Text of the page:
BIBLE READING:    John 19: 16b - 42

 

SERMON

So they took Jesus, and he went out, bearing his own cross, to the site called “the place of the skull,” which in Hebrew is called Golgotha. There they crucified him, and with him two others, on either side and Jesus between them   Jn 19:17-18

 I’ve seen many pretty crosses in my time. Many shining brass ones, some gold, some studded with jewels. But a real crucifixion was not a pretty sight. The cross was a device of utmost cruelty, designed to exact maximum humiliation and the ultimate suffering. It was a sight from which even the strongest men turned their eyes. Yet here today, on this Good Friday, we deliberately turn our eyes toward the cross of Jesus.

 The Australian poet Andrew Lansdown has a poem bluntly called “Golgotha.”

Finally, one arrives at the place
Of the skull because there is nowhere
Else to go. And there before the face
Of bone one pauses in despair.

The culmination of evil
Is displayed before one’s eyes:
Man’s heart conspired with the devil
And cared little for disguise.

 

One pauses in despair? Despair? The crucifixion can indeed lead some to despair. The needless suffering of people and the wanton destruction and pollution of creation, is likely to lead a person to despair. Such suffering as Christ endured, has lead some to claim that life is meaningless.

 For me, human suffering is the one thing above all others that at times undermines my spiritual confidence and makes me tremble. Evil seems to go on inflicting misery upon misery. Where is a loving God in these situations?  Human distress and agony, especially the suffering of the innocent, gets at me and shakes the foundations of my faith.

 How do you cope? Look around you in the community and across the world, so much pointless, suffering. The Middle East, Africa, the Americas, Asia, Europe, South East Asia, the Pacific and Australasia. So much human misery. 

 There are times when our doubts change their tone from whispers to shouts and they say with the writer of Psalm 22: “My God, my God, why have you forsaken us? Why are you so far from helping us, from the sounds of our groaning? O my God, we cry by day, but you do not answer; and by night, but find no rest.” At some such times, if we go to Golgotha, the cross can appear to be the last word in the futility of human suffering, as the poet says:

Finally, one arrives at the place
Of the skull because there is nowhere
Else to go. And there before the face
Of bone one pauses in despair.

 

Yet here is a stunning paradox: that same cross can sustain faith. In some cases it may create faith.

 In my darkest moments, when the apparent futile pain of the world shakes my foundations, the cross gives me hope. It saves me from becoming a complete doubter. It redeems me from becoming a bitter cynic. This same cross of Jesus, the device of humiliation and tortured agony that claims the best-ever human being, is the place of ultimate love and hope. I do not end up like the poet Lansdown, in despair, but in a renewal of faith.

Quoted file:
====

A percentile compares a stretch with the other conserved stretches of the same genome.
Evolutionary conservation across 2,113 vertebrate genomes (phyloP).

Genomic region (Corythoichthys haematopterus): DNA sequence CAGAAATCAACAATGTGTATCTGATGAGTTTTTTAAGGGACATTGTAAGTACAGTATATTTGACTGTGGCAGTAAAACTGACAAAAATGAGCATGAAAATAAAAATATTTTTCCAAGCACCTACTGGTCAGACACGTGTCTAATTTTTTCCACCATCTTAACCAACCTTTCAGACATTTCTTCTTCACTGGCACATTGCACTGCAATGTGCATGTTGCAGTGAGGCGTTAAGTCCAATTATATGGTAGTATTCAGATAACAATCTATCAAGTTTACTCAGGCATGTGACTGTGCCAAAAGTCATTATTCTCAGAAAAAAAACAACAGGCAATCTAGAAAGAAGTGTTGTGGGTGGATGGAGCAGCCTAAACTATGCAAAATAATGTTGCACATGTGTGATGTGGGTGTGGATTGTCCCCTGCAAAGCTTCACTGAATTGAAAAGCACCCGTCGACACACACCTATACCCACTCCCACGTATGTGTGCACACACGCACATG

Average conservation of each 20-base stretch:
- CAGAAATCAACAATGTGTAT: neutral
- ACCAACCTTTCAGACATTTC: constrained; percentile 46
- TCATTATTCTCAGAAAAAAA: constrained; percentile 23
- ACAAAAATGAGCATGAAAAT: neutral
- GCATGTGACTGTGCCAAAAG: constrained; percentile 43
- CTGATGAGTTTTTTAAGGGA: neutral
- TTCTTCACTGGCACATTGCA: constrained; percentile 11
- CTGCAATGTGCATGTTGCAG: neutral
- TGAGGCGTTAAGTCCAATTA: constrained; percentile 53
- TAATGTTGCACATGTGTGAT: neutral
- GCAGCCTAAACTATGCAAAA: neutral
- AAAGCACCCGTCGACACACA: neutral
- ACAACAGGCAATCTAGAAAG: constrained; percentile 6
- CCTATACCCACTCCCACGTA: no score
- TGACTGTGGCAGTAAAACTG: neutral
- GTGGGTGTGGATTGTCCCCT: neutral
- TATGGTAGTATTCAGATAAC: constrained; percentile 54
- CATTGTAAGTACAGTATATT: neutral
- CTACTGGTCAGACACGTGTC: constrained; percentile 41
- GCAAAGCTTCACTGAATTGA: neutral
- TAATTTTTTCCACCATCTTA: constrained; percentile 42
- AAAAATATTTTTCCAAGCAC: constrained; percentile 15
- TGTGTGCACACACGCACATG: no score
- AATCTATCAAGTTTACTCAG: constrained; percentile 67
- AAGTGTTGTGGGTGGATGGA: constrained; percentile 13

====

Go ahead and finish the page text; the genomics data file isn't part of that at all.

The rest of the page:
It defies cold, clear reason, but it happens. God is in Christ, bearing our griefs and carrying our sorrows, and reconciling the world unto himself. The God of the Gospel is not a lofty, unfeeling God, who sits cozy and safe in some pretty heaven while we suffer. The God of the Gospel is the God who is with Jesus to the very end. The One who knows our pain from personal experience. The God of the cross is Emmanuel: God-with-us. The full meaning of that word Emmanuel, which we use in our Christmas carols, is spelt out in blood at the place called Golgotha.

 This God of Good Friday is the God of all the sufferers in the world, whether they know it or not. God is the God of victims because God is also the victim. In the words of another poet, Edward Shillito:

The other gods were strong;
but thou wast weak;
They rode but thou didst stumble to a throne.
But to our wounds only God’s wounds can speak.
And not a god has wounds but thou alone.

 

Do we hear that? But to our wounds only God’s wounds can speak? In all the doubts that assail us, in the bloodiness of all the wounds that dismay us, the crucified Jesus paradoxically proclaims a loving God. Today is Good Friday. Not Black Friday. Love outweighs the evil. Purpose outstrips the futility.

 Please don’t think for one moment that I understand it all. I don’t, and never will in this life. I cannot understand why God has left the door open for evil, or why God permits so much suffering to continue. I try to comprehend but end up baffled by it all.

 One thing I do know: God was in Christ. God not only sympathised with the victims of cruelty, God became a victim, and is, I believe still identifying with every victim around the world. Where some find despair, we find amazing grace.

 So they took Jesus, and he went out, bearing his own cross, to the site called “the place of the skull,” which in Hebrew is called Golgotha. There they crucified him, and with him two others, on either side and Jesus between them 

 This costly love of God, is the thing that can save us from futility and cynicism. In the cross of Christ I glory standing o’er the wrecks of time.

 

 

Acknowledgement: Rev Bruce Prewer